Since I got back from ALA, I’ve been thinking about how to tie together everything I saw and thought and learned while I was there. I’ve been looking for the big picture. Throughout the week, in a variety of sessions, a few phrases kept popping into my mind: Re-think the ILS, re-think the bibliographic record. If we could erase everything we already have in place and start over, what could we build? What would work best for us and for our patrons? What would work best for the future patrons we can’t even imagine now? If we weren’t afraid of the expense, the effort, the difficulty, what would we do?
A big part of re-thinking the ILS and library metadata is asking ourselves difficult questions about why we do what we do. Why do we duplicate work, so many librarians making copies of the same records, creating records for the same items? Why do we all have our own copies of records? Do we still need to create and maintain the same kinds of metadata we’ve been creating? Why do we keep article-level data and journal-level data separate, and how can bring them together? Why do we treat networked digital content the same way we treat printed content? I know there are a lot of people asking these questions, and that’s what the work of RDA and FRBR has largely been about. But there are still a lot of library administrators and managers who are entrenched in The Way Things Are Done, and who don’t seem to be trying to imagine beyond that. I hear too many people saying they aren’t making changes because it will be too hard. We should be thinking of how to make it easier, rather than accepting current practice and our perceived limitations.
What I keep imagining is a centralized database (or more likely several) of bibliographic metadata, author metadata, publisher metadata, subject metadata. Rather than copying all this metadata into our own local systems, we could have systems that are largely display only, that pull metadata from various different networks. Local data would be entirely item-level: barcodes and call numbers and local notes, obviously, but also acquisitions and circulation data. I suspect this is what OCLC is trying to do with WorldCat Web-Scale Management, but I don’t know a lot about the technical backend of the system. However we get there, I think the end result should be less duplication of data.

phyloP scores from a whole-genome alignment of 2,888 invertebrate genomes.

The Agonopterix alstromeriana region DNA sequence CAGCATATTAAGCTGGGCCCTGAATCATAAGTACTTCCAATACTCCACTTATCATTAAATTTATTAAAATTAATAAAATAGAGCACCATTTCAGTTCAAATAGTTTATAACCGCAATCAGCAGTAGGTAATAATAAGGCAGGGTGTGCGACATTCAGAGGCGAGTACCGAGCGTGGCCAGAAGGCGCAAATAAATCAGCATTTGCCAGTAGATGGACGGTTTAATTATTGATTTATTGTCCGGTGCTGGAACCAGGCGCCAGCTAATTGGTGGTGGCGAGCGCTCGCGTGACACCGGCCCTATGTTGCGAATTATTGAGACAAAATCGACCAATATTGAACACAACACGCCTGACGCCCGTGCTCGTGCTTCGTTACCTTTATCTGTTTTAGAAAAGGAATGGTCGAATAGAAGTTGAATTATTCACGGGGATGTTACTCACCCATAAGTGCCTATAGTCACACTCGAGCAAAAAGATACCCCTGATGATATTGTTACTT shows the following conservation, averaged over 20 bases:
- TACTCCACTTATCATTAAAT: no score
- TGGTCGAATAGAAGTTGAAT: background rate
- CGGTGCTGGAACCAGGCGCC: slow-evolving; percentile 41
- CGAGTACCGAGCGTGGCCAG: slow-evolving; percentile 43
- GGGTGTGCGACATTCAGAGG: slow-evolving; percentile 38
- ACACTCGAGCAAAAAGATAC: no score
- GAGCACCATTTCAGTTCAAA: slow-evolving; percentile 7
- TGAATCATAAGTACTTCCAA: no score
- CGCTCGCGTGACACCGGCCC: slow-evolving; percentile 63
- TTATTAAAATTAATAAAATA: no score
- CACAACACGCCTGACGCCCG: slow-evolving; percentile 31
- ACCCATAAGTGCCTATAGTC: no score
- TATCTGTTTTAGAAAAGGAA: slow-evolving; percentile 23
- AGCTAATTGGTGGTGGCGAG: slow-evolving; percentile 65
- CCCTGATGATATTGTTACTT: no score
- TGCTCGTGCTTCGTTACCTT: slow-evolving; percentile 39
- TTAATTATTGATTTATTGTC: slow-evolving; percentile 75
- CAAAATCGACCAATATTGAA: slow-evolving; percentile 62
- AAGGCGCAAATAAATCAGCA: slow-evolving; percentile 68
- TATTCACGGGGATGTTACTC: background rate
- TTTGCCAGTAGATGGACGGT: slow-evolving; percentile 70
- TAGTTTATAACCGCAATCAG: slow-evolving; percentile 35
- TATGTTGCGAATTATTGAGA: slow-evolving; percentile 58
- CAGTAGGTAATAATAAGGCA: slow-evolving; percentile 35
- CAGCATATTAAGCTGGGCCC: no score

And what about the data we’re linking to? The ways we’re creating and maintaining bibliographic data? Currently, our bibliographic data is far too text-based. Data should be based on unique identifiers whenever possible, and should be more granular. And I think we’re going to need to move away from MARC to get there. But it’s not just about a new transmission format. It’s about the information we’re recording in the first place. Descriptions of physical objects, of the length of the spine and the number of illustrations, were necessary when people were trying to accurately locate physical objects, but I don’t think this data serves our users as well anymore. As our data becomes more and more digital, users need to know how to access it, and librarians need to know how to preserve it. Entirely different types of metadata will be needed. And what kinds of things do users really need to know about the print books in our collections? They need tables of content, summaries, information about the author(s), and information that tells them about not just the manifestation they have in hand, but about the original edition as well. They need, yes, reviews. The length of the spine and some cryptic abbreviations about illustrations don’t help much when you’re trying to decide whether to submit an ILL request.
Most of my thoughts coming out of ALA aren’t new. People are working on these questions, but the problem is that we’re not really working fast enough. The rest of the networked world will leave us behind. We have to figure out how to get our library metadata out on the web, out where people are searching. We have to figure out how to create flexible, re-usable, modular metadata, and how to build library systems that don’t require every library to re-invent the wheel to some extent. I’m eager to see what we come up with, because I know we will come up with something. I just hope we don’t get held back by our own fears. Yes, these transitions will be difficult, but that doesn’t mean we shouldn’t make the attempt.